1) Preparation (Pre-game)
2) Truly committing to the sale process (Game on)
“(Pre-game) we literally took our own medicine, and it took us a few months of answering our own questions before we had a data room that we felt was full. You can be much more strategic about the way that you present (the information) in your sales material, and you can also be more strategic about the rate and timing of when you release those documents. We used the diligence checklist that we use for the buying process…for creating our own internal data room.”
Gina: “I think one of the biggest problems that companies run into is trying to stay the course and do their day job (running the business) while going through a sale process without all the wheels falling off the bus.” (34:00)
Rob: “There are three components (to our success) that come to mind:
1) Designate a leader of the process. The best person for this is that utility player that is great at coordinating across the team and ensuring the organization is really given the attention that it deserves. You need a utility player that knows the organization, knows the people, knows the data, knows the system, and can run point for you.
2) Form a team that meets every week. That’s a cross-functional team with the players that have access to the data systems and decision-making authority that you need to answer questions and have them be supported by the evidence that will ultimately get dug up in later diligence.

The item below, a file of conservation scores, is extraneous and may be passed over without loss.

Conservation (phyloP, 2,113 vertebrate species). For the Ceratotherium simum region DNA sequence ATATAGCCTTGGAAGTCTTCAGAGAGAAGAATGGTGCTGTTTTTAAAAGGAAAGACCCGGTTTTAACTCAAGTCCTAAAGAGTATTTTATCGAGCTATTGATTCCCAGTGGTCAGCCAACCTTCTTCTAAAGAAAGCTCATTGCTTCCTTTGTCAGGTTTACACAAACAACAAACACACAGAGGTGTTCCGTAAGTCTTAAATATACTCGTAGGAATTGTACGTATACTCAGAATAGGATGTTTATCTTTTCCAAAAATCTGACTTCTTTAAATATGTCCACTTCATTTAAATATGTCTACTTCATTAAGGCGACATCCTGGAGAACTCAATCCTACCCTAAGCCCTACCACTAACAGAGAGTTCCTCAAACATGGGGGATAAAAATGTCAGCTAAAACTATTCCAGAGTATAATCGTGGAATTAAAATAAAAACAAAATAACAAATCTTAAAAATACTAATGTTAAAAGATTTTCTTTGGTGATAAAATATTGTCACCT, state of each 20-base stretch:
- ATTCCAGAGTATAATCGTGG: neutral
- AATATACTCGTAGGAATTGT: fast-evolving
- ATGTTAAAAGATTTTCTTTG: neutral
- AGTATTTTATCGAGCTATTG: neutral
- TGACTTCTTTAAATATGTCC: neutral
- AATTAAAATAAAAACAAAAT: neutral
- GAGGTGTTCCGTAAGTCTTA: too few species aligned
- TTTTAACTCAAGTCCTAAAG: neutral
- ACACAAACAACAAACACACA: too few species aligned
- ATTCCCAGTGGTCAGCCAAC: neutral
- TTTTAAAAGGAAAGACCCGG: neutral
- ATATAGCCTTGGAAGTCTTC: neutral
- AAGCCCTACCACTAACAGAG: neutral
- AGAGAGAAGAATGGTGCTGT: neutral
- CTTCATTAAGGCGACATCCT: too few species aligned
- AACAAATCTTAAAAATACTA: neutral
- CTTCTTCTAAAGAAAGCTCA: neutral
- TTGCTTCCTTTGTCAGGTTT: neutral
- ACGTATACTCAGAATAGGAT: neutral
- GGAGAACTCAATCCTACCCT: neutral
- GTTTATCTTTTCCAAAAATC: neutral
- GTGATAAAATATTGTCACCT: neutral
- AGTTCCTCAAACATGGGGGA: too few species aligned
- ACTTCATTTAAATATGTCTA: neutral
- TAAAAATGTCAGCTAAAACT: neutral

3) Follow a clear process. We were very careful.
Gina: “You did quite a few acquisitions over the last four or five years. But you were also involved in the sale of IAS. How did it feel to be in the hot seat? I mean, the tables were turned.” (39:00)
Rob: “I loved it. A sales process, at the end of the day, is just telling a story and supporting that story with evidence to make it as believable and credible as you possibly can. I loved the process of understanding what our story is, building the dataset to support that story, and then going out and telling the story.”
Gina: “Now, looking back on all that you’ve done, is there one piece of advice you would give to someone that is getting ready to go through an M&A process?” (40:07)
Rob: “Get the right advisors.”
About Our Guest
Rob Humble leads strategy and corporate development for IAS. Before coming to IAS Rob held strategy and corporate development leadership roles with financial services firms NetSpend and Rent-A-Center. Prior to his time in financial services, Rob held strategy, finance, and operations roles at Fortune 500 companies spanning the automotive, defense & aerospace, and chemical industries. Rob earned his bachelor’s degree in mechanical engineering from Washington U. in St. Louis, graduating magna cum laude. He also holds an MBA from Harvard Business School. Rob lives in Austin, TX with his wife and two young kids. He enjoys hanging out with his family, distance running, watching Oklahoma Sooners football, and indulging in random interests including knitting, furniture building, and home improvement. You may reach out to Rob via his email: email@example.com